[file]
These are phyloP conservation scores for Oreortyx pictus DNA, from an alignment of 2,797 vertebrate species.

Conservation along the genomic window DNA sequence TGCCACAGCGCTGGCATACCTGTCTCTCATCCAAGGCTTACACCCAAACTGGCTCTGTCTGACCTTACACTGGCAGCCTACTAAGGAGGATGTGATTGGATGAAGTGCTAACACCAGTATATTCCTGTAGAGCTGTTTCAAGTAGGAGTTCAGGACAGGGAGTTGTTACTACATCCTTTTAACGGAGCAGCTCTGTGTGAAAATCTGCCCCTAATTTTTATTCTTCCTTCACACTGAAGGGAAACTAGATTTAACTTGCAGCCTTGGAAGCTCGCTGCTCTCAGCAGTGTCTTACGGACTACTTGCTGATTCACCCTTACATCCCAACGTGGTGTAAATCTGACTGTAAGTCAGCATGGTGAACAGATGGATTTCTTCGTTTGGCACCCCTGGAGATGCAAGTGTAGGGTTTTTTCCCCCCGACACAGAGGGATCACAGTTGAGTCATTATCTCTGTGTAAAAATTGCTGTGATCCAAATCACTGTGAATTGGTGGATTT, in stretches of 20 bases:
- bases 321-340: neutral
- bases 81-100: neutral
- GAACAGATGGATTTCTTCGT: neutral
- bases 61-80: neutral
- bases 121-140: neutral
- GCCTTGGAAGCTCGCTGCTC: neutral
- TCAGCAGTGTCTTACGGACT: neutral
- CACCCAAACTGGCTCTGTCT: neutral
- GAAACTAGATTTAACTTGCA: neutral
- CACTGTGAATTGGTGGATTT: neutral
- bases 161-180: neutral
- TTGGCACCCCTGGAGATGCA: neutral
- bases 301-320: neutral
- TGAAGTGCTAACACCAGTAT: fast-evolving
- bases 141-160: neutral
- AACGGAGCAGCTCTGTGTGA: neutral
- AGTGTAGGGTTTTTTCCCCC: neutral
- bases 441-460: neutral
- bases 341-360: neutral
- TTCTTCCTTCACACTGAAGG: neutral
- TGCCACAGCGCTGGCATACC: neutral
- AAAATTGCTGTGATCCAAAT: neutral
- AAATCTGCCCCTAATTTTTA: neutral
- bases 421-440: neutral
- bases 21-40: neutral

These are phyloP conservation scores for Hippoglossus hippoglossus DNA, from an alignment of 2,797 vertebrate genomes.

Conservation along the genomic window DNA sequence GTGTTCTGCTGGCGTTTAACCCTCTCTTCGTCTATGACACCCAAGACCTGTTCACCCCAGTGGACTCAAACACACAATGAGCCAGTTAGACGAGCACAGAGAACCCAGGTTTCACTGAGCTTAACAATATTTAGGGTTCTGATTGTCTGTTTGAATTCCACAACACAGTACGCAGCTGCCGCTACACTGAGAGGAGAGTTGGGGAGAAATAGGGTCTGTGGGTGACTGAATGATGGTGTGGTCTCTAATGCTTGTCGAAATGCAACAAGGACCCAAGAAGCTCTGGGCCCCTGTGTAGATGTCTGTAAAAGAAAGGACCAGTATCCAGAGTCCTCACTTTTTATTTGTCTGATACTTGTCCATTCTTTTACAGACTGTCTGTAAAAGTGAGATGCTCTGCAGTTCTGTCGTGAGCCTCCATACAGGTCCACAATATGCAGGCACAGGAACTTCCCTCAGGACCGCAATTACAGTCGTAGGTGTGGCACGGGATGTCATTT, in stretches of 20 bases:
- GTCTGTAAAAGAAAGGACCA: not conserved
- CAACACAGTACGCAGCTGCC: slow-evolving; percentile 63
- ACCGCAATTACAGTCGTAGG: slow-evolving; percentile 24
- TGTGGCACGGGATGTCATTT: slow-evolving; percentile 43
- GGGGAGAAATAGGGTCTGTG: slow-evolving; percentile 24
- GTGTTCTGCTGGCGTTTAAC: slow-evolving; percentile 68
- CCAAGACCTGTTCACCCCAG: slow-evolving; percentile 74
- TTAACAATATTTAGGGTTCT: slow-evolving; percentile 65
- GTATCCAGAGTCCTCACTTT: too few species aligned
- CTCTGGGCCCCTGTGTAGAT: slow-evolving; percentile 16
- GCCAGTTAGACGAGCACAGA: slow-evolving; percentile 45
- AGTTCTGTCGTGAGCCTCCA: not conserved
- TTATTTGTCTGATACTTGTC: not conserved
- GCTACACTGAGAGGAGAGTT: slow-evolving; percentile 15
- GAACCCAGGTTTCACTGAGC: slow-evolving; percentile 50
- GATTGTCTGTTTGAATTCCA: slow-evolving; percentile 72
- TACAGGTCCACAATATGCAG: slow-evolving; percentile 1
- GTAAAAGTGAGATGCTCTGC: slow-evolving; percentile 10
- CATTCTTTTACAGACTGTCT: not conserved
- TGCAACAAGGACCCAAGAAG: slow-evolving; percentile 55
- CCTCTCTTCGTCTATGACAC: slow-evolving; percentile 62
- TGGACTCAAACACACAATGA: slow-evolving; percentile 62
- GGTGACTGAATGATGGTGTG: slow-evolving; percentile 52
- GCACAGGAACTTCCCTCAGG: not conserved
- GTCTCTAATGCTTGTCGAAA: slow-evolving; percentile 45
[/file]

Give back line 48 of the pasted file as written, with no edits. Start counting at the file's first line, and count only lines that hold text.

- CATTCTTTTACAGACTGTCT: not conserved